Thursday, December 16, 2010

Review: TRON: Legacy

Let me begin by saying that I have not watched the original TRON. Going into this movie, I have not an inkling as to what this movie is really about, i.e. the words Tron, Kevin Flynn, ENCOM, all do not make any sense to me. I only know that it had kick ass trailers and what promises to be an awesome soundtrack by Daft Punk (oh yeaaaahh).

And after I was done with the movie, I was ready to dive into watching the original.

TRON: Legacy is basically a passing-the-torch movie involving a father-and-son relationship (Jeff Bridges in a dark robe with glo (I will refer to the painfully cool light strips as 'glo' from now on) trimmings is remarkably reminiscent of Master Kenobi, bringing to mind another father-and-son scifi movie) and another ethical question for the digital age. Much like The Social Network, TRON: Legacy questions the good of allowing excessive digitalisation of our lives. And obviously, judging from the orange glo trims of the enemy, it's not. In this sense, the movie does not open your mind and moves you to have profound thoughts about what our increasingly digitalised lifestyle will amount to in the fast-approaching future, nor does the presentation of the dark, dystopian world of The Grid make you fear it, but TRON: Legacy raises shadows of those issues in a very, very stylish way.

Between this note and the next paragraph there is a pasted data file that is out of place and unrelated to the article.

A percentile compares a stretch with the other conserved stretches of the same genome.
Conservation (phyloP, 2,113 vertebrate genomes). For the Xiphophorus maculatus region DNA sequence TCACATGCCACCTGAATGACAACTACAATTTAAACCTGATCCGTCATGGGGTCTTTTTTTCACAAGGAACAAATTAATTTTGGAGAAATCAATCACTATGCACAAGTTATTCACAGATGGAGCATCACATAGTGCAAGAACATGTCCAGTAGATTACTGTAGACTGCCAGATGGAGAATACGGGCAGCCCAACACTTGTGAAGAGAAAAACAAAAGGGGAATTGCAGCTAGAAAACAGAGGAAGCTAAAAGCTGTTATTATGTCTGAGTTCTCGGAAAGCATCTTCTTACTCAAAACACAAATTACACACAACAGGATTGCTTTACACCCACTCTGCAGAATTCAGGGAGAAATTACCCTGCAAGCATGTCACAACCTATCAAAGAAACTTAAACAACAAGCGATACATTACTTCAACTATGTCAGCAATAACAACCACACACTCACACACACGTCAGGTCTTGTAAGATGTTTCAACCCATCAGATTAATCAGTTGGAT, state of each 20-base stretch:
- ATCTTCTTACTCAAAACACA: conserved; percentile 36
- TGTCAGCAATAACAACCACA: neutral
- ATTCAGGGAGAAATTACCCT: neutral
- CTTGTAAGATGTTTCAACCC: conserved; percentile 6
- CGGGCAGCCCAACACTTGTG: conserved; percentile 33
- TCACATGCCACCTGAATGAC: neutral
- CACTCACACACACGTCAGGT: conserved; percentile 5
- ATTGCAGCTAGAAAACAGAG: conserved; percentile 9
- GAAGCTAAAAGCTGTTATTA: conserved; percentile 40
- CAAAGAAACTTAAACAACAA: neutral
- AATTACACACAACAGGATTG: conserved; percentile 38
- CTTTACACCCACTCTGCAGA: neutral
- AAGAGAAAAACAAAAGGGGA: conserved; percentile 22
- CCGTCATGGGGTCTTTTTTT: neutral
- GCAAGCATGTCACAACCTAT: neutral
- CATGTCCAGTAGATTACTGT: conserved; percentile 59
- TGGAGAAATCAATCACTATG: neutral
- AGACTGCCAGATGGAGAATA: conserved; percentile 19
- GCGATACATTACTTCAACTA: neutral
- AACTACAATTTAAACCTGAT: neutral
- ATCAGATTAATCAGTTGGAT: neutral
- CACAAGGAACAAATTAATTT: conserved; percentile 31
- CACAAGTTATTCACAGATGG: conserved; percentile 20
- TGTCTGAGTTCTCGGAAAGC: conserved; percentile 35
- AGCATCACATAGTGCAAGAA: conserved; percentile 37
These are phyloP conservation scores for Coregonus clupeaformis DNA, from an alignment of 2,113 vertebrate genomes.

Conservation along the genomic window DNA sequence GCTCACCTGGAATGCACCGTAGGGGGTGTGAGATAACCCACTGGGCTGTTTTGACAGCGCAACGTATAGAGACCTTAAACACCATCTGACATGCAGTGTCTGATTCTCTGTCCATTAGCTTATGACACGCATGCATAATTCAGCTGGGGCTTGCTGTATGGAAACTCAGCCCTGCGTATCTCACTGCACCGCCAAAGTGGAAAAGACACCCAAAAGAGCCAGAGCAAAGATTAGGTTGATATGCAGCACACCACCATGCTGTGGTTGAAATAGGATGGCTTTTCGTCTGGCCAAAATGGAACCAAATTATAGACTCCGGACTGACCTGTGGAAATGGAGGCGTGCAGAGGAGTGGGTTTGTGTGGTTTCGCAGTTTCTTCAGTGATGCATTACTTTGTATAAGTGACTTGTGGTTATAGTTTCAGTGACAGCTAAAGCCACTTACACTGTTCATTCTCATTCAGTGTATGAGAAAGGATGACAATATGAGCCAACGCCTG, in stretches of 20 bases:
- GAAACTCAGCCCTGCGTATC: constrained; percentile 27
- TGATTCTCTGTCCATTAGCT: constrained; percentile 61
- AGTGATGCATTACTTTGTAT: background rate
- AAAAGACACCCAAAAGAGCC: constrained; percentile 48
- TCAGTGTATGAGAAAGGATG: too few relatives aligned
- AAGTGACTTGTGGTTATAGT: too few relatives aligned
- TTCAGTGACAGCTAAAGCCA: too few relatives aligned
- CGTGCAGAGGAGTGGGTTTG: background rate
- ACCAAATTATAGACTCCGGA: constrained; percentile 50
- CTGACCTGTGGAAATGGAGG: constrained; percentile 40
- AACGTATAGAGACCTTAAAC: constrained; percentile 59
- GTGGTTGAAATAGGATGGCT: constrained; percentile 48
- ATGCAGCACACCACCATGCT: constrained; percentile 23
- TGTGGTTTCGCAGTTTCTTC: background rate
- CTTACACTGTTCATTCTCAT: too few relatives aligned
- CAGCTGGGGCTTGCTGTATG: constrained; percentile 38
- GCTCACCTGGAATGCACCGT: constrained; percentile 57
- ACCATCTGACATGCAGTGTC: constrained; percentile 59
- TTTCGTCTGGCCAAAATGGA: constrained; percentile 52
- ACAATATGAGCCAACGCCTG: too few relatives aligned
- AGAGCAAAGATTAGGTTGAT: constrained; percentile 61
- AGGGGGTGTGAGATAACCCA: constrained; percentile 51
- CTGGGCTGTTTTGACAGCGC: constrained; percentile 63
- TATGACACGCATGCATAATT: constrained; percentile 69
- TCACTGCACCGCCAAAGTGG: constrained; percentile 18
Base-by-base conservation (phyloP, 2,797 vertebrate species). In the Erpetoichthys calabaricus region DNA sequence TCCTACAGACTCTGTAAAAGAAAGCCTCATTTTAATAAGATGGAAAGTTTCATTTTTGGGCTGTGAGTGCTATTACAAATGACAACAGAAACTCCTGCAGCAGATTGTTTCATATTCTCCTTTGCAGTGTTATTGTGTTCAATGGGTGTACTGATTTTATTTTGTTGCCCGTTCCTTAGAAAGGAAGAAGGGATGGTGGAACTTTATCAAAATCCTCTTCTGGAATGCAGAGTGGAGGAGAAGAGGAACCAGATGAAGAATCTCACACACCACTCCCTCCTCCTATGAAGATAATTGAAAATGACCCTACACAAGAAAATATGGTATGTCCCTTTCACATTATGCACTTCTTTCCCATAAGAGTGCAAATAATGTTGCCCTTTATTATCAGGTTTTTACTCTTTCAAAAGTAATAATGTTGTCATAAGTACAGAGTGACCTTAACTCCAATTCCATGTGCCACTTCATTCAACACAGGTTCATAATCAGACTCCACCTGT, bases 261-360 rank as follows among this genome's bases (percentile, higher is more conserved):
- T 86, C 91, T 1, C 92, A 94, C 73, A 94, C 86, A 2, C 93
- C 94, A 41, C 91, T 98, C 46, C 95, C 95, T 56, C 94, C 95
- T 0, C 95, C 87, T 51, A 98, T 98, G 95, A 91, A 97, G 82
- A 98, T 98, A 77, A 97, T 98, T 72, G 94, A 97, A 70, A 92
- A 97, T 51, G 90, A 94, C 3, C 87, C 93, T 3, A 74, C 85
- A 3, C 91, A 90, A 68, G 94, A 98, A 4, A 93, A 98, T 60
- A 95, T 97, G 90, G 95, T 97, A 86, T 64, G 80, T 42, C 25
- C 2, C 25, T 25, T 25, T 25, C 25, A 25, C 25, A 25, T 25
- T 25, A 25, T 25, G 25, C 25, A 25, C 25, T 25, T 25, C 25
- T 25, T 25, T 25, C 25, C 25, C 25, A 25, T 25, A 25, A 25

Every frame is, pardon my juvenile self, just so cool. There's impressive glo-trimmed machinery (the lightcycle. is. AWESOME) everywhere you look, super cool glo outfits on various characters, and even Jeff Bridges' lair. The futuristic look of TRON: Legacy has been gotten right down pat. The action scenes are executed very stylishly as well; the disc fight (or is it war?) scene, as well as the Grid challenge are bound to go down as some of the coolest, slickest futuristic duels I've seen this year. Action-wise, you're in safe hands.

What of the characterisation? I thought the cast was solid, all the way from Jeff Bridges' multiple performances (they really, REALLY got his younger self rendered well) to Michael Sheen, who popped out of nowhere to give us a zany version of himself. Olivia Wilde was cute as the quirky but tough wide-eyed wonder Quorra.

But the real redeeming feature of the movie, besides the painful stylishness, is Daft Punk's soundtrack: a harmonious blend of 8-bit, orchestra, and electronica that will stay with you (in your iPod, that is) long after the movie's done. Combine that and the fast-moving glo trims and a furious disc fight and you're in techno-heaven.

And please do yourself a favour and get yourself a mini musicgasm courtesy of Daft Punk:

You're welcome.

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